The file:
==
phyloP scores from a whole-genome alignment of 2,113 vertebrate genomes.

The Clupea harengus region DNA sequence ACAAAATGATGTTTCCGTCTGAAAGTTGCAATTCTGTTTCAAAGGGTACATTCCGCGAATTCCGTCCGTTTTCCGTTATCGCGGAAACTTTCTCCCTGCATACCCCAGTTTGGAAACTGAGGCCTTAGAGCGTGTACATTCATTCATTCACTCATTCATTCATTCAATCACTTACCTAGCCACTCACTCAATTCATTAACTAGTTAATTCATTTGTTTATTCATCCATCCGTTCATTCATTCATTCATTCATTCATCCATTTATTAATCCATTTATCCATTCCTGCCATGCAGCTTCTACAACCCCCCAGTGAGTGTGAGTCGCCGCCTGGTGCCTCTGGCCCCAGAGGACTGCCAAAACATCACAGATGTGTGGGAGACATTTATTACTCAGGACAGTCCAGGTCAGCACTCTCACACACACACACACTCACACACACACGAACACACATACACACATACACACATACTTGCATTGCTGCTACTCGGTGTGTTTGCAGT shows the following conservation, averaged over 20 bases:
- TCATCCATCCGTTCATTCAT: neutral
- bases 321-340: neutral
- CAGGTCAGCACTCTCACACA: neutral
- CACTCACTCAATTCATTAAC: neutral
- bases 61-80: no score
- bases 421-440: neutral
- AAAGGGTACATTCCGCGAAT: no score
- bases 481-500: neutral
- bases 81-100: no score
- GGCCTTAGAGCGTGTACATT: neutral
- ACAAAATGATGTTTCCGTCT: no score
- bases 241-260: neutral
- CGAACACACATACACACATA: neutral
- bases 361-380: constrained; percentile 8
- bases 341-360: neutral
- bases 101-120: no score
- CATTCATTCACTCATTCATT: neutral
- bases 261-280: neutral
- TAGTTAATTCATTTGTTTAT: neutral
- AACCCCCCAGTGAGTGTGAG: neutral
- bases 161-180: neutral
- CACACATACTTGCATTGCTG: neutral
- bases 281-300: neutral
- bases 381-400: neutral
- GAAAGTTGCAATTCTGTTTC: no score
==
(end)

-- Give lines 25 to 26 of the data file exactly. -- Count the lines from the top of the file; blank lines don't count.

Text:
- bases 281-300: neutral
- bases 381-400: neutral